Tesla appears to have convinced an army of small investors and large funds to ratify Elon Musk’s $56 billion pay package. Now comes the hard part: persuading an already skeptical Delaware judge to recognize it.

Musk on Wednesday night said shareholders were voting in favor of both the pay package and the board-sponsored change of Tesla’s legal domicile from Delaware to Texas. Official voting results will be released at the company’s annual meeting on Thursday.

Musk is Tesla’s driving force and responsible for many of its advancements, leading to vocal support for the pay package, especially among small shareholders. Still, sales and share price have fallen recently, raising concerns that resulted in a concerted ‘no’ vote.

Before Tesla can give shares to Musk, there will likely be months of litigation over the vote to ratify the payment, Musk’s efforts to mobilize shareholders in support of his compensation, and the appeal of the original decision four months later by a Delaware judge. have canceled the payment package.

A final outcome favorable to Musk is not certain and will not be quick.

Judge Kathaleen McCormick of the Delaware Court of Chancery rescinded the pay package in January because she found Musk improperly controlled the board’s 2018 process for negotiating it. She also ruled that Tesla did not fully inform investors before they voted for him.

“A shareholder vote would not cause an automatic reversal of Chancellor McCormick’s decision. We’re in uncharted waters here,” said Samantha Crispin, corporate attorney at Baker Botts.

In Tesla’s view, Thursday’s shareholder vote essentially turned back time and corrected the 2018 shareholder vote, releasing enormous amounts of information to investors, including McCormick’s 200-page decision.

Tesla argued that it also fixed the problem of Musk’s domination of the pay package negotiation process. A special committee was created, eventually consisting solely of Kathleen Wilson-Thompson, an independent board member, who reviewed the 2018 pay agreement and decided it was in the best interests of shareholders.

But Tesla also acknowledged in securities filings that a favorable ratification may not resolve the payment dispute. Ratification is primarily seen as a tool to correct problems such as technical flaws in corporate documents.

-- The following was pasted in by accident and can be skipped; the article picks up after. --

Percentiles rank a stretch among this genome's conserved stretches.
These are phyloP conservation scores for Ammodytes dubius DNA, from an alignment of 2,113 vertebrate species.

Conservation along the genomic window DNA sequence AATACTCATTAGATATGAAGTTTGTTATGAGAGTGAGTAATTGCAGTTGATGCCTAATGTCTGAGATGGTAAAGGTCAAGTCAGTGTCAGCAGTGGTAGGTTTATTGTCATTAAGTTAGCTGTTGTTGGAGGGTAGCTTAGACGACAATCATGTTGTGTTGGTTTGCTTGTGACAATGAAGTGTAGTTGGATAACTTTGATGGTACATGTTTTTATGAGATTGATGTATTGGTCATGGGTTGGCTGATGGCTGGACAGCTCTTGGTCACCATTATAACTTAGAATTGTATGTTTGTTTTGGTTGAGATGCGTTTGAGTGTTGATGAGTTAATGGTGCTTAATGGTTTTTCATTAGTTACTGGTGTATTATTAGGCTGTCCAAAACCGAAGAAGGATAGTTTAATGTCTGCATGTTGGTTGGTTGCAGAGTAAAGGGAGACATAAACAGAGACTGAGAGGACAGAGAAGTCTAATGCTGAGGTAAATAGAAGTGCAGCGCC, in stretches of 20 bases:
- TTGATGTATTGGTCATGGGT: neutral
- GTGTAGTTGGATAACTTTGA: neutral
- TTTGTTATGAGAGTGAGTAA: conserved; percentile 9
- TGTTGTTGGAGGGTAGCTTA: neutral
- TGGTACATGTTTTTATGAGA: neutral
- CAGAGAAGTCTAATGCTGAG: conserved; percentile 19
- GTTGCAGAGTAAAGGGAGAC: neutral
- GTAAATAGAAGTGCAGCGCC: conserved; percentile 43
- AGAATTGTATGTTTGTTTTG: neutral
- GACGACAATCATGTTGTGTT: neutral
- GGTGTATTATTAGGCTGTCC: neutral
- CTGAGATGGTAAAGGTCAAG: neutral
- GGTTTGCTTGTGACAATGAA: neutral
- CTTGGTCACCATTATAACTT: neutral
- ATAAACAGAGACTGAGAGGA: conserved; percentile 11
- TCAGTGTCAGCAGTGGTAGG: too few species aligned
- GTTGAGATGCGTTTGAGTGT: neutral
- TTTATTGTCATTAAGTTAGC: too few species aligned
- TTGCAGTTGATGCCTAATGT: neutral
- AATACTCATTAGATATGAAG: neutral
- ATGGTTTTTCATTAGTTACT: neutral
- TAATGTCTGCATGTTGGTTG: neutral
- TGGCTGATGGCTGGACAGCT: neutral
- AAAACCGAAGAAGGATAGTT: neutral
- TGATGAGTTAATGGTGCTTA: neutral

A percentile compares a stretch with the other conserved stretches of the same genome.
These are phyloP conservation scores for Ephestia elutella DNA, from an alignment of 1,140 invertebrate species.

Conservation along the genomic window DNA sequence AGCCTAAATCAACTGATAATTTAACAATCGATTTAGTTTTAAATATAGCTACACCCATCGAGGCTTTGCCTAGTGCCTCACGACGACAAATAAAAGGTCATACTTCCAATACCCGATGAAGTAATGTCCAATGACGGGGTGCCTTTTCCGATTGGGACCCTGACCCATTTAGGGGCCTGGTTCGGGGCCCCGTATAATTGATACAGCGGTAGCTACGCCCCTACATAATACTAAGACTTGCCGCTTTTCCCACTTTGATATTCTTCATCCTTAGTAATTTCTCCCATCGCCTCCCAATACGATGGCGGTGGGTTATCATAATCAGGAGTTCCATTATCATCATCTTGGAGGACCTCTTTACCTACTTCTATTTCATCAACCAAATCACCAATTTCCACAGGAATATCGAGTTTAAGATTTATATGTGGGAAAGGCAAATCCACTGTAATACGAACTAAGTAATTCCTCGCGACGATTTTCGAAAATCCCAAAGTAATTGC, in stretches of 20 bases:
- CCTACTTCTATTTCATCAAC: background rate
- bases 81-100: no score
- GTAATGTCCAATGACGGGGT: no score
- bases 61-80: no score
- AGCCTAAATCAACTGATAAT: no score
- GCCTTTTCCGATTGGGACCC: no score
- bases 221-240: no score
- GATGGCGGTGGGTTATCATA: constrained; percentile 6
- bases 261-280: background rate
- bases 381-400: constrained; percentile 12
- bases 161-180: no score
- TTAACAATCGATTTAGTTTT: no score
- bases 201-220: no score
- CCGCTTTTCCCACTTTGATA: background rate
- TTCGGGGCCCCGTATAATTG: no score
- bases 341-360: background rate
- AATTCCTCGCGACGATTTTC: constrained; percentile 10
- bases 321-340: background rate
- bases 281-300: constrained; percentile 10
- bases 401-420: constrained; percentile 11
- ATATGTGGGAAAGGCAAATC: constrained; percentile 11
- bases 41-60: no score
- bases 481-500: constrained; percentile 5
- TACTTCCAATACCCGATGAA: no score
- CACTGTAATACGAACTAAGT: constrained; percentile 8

Many large shareholders and some smaller ones voted against the pay package, frustrated by the size of the award, Tesla’s slowing business and Musk’s growing list of distractions, including businesses in rocketry, AI, social media, neuroscience and tunneling.

At least one shareholder has already filed a legal challenge to the vote.

The Delaware Court of Chancery lawsuit by Tesla investor Donald Ball accused Musk of using “coercive and heavy-handed tactics” to get his pay package approved. He cited posts from Musk on his social platform X saying he was uncomfortable turning Tesla into an AI leader unless he owned 25% of the company’s shares, nearly double his current holdings.

But Tesla and Musk will likely argue that Musk has the right to express his desire to leave the company.

Professor Zohar Goshen of Columbia Law School said he believes the Delaware court’s decision should be reversed after a favorable vote, but acknowledged that the situation is too unusual to say with certainty.

“It is difficult to estimate how the court will decide because there is a lot of noise surrounding this decision. But my personal view is that Tesla must prevail,” said Goshen.

Via Reuters.

Source: https://www.ocafezinho.com/2024/06/13/musk-pode-ter-convencido-os-investidores-da-tesla-a-apoiar-seu-pagamento-agora-ele-deve-persuadir-um-juiz/

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